KEIR RADNEDGE COMMENTARY —- David Moyes was always bound to sink beneath the waves at Manchester United: after all, he came into the job last summer with a millstone around his neck and both arms tied behind his back.
The millstone was having been anointed publicly by retirement-bound Sir Alex Ferguson; the cord tying his hands was the context awaiting him when he walked into Old Trafford.
Ferguson, after a rocky start, had created a sporting monolith with 28 trophies of all shapes and sizes in every competition (Not the UEFA Cup/Europa League but that was only because United rarely slipped down there from the Champions League).
The sporting achievements had been seized on, a decade ago, by the American sports entrepreneur Malcolm Glazer amid enormous controversy.
The weight of debt from the American’s leveraged buy-out meant United had to keep winning, had to stay among the Champions League, to keep servicing the debt and maintaining the worldwide visibility to guarantee the steady arrival of a sackful of lucrative sponsorships in the Far East.
The Glazers accepted that managerial transition would mean slipping from the Premier pinnacle for a year. But slipping out of the Champions League slots was not in the equation. Hence Moyes’s failure to win any major trophy and last weekend’s confirmation that a Champions League presence was dead and gone meant he was, too.
The first fault line was the manner of Moyes’s appointment. To accept Ferguson’s recommendation was reasonable – if intimdating, as Moyes has admitted – but the timing was awful.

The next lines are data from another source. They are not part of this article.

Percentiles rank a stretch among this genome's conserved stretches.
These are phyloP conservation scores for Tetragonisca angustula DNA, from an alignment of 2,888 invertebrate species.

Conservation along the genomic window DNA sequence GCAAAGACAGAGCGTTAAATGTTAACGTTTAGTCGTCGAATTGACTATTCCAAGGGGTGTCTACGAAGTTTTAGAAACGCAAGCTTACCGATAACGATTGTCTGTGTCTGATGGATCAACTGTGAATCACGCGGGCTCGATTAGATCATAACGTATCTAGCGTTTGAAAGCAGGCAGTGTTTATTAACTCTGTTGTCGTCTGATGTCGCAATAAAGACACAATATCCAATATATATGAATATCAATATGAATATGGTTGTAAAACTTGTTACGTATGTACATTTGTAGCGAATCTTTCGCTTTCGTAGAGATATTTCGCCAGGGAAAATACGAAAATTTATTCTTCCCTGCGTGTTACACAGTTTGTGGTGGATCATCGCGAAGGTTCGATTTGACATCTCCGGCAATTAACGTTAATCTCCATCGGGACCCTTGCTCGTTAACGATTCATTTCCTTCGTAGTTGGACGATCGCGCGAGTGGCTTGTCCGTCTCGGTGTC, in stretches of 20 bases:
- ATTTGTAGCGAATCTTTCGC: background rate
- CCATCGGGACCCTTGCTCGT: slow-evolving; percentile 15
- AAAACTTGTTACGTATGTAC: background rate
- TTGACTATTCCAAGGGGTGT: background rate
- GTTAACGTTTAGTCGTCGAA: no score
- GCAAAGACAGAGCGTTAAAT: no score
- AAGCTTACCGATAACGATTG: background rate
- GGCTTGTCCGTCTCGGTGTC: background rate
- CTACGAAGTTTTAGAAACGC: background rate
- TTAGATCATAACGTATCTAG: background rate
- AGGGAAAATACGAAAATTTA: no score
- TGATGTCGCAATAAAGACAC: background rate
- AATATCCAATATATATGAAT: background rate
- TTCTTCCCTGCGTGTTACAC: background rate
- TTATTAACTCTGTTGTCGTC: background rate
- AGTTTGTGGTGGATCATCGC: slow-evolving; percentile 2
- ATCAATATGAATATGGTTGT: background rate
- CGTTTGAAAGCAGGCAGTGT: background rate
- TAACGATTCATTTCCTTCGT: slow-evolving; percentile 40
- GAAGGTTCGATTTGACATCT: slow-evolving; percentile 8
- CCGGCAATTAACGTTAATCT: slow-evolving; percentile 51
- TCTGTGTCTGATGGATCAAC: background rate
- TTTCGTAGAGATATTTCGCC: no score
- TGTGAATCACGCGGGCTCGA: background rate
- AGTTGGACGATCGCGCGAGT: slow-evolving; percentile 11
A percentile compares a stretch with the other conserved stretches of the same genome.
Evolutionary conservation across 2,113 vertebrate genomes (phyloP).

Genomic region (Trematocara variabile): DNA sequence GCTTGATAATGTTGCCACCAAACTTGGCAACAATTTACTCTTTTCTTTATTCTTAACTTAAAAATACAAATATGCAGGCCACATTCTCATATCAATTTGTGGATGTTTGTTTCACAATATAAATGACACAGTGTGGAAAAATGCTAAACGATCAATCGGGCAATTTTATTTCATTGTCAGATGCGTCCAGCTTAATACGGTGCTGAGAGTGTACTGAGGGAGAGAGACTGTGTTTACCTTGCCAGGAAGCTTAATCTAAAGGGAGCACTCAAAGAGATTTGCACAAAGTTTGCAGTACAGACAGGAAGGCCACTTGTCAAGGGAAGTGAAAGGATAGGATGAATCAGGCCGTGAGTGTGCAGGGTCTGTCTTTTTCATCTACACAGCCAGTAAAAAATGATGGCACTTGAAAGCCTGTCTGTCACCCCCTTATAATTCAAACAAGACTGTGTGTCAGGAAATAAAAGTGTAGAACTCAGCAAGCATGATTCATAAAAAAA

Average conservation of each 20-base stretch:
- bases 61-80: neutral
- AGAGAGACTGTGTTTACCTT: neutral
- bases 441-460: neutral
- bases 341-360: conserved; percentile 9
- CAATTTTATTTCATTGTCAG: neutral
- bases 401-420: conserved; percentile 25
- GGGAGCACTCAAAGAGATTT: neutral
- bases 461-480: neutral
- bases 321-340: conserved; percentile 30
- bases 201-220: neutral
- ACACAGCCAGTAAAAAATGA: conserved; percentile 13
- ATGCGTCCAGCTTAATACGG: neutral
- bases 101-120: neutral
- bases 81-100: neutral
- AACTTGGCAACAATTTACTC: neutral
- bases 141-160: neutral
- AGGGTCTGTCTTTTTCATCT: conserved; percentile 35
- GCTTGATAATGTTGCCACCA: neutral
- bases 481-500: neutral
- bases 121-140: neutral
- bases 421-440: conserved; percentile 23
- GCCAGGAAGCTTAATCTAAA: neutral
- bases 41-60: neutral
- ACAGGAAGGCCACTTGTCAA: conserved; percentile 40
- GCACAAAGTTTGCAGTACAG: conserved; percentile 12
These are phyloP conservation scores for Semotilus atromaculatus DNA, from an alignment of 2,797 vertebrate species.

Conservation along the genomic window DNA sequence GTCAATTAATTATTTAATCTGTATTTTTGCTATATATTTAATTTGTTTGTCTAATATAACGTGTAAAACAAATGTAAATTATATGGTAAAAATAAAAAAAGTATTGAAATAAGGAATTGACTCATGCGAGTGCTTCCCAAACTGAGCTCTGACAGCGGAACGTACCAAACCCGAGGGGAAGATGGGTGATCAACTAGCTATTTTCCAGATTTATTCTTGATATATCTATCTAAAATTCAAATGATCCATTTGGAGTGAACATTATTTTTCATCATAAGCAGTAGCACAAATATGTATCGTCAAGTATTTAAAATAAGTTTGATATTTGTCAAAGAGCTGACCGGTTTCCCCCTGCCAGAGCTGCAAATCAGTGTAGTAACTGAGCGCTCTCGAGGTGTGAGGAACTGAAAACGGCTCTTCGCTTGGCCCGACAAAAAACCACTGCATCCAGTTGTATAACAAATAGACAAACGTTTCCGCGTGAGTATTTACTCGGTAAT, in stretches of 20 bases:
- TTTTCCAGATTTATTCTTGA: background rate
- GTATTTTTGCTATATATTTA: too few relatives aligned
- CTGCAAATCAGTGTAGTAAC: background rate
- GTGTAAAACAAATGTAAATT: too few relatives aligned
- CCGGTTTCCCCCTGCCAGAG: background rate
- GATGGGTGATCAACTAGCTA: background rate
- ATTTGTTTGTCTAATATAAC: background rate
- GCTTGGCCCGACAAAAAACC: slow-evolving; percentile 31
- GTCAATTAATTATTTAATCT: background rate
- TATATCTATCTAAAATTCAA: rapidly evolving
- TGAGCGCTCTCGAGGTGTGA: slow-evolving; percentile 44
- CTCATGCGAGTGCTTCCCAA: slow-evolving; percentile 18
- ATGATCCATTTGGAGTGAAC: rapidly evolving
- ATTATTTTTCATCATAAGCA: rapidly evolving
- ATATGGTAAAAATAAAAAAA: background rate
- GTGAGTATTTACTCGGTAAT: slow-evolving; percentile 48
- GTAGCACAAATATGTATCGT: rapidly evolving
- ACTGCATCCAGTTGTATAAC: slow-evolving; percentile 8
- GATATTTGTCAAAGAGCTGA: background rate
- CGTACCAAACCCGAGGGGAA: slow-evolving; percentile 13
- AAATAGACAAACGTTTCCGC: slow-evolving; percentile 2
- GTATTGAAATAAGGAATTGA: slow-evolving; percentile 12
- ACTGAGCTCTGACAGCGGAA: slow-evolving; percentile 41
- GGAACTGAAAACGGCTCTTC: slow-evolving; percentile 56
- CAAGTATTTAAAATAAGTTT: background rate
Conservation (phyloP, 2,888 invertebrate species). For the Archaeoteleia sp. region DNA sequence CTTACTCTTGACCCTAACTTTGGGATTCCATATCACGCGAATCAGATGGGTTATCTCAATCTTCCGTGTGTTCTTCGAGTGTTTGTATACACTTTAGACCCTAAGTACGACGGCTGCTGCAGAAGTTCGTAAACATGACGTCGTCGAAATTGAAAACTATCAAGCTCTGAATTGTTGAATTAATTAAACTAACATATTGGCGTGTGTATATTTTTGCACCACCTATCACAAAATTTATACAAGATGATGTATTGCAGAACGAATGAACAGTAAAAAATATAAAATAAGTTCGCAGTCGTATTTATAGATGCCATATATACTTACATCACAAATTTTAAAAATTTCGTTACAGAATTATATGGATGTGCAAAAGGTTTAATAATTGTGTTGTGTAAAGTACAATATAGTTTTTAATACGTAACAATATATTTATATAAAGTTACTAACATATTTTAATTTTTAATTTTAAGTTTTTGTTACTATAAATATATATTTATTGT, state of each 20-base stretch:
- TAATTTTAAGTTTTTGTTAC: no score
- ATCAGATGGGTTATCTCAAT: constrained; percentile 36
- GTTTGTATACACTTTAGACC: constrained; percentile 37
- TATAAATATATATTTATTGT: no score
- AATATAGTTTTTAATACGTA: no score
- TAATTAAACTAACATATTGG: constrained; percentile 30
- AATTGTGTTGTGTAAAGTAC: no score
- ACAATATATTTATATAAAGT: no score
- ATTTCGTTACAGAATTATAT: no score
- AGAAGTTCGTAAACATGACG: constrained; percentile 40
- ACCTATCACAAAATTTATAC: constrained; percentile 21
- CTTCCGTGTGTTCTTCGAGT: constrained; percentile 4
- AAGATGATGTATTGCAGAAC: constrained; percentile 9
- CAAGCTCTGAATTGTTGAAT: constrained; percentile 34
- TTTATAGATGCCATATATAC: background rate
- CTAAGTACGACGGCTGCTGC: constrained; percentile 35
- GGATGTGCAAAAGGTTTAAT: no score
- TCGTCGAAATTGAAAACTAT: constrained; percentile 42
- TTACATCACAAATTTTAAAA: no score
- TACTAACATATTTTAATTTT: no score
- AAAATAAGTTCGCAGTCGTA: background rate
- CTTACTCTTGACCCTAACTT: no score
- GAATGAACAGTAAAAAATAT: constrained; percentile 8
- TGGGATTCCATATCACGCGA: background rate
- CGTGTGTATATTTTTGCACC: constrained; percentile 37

Firstly, United were also allowing vastly experienced David Gill to retire as chief executive simultaneously. This saw the new manager leaning on a new boss in Ed Woodward – and Woodward, while hugely successful in signing new sponsors, was raw in terms of signing superstar footballers.
Secondly, top clubs plan their transfer strategy deep into the previous season. United could not start work until Moyes arrived on July 1. That was desperately late but Moyes, in any case, had no real insight into his squad and what he needed in terms of new blood.
Silly talk about bringing back Cristiano Ronaldo or landing out-of-reach targets such as Barcelona’s Cesc Fabregas or Bayern-bound Thiago Alcantara was always the stuff of fantasy which raised unreasonable expectations.
Thirdly, buying Belgian Marouane Fellaini for an unnecessarily high fee and then, in January, Juan Mata, were both misjudgements, more to appease fan impatience. The wrong reason. That fuelled the Glazers’ unease about entrusting Moyes with a £150m budget this coming summer.
Moyes, having started under so many handicaps, did not help himself.
Critically he replaced Ferguson’s entire backroom staff with his own men when at least one continuity figure on the training ground might have helped ease the transition for both himself and his players.
Next his off-the-cuff comment about his strikers, which upset Wayne Rooney briefly, was an avoidable pre-season distraction; his perpetual chopping and changing of the team disturbed the dressing room; the absence of a tactical style or footballing vision betrayed a lack of command . . . and prompted the erratic results and grumbles which began to leak out.
Rio Ferdinand and Robin Van Persie both criticised Moyes’s methods and tactics openly; that would never have happened under Ferguson.
Hence history repeated itself. Just as Wilf McGuinness could not cope with Sir Matt Busby’s mighty legacy back in 1970 so Moyes could not cope with the full fall-out from Ferguson’s departure.
An important concept, among players in the upper strata of English football, is known as: “Show us your medals.” It’s about respect; about players’ relationship with their manager and willingness to accept his orders.
Ferguson had a bank vault of medals. Moyes had none; he leaves with a Community Shield victory to his credit. That’s not so much a trophy, more a wooden spoon.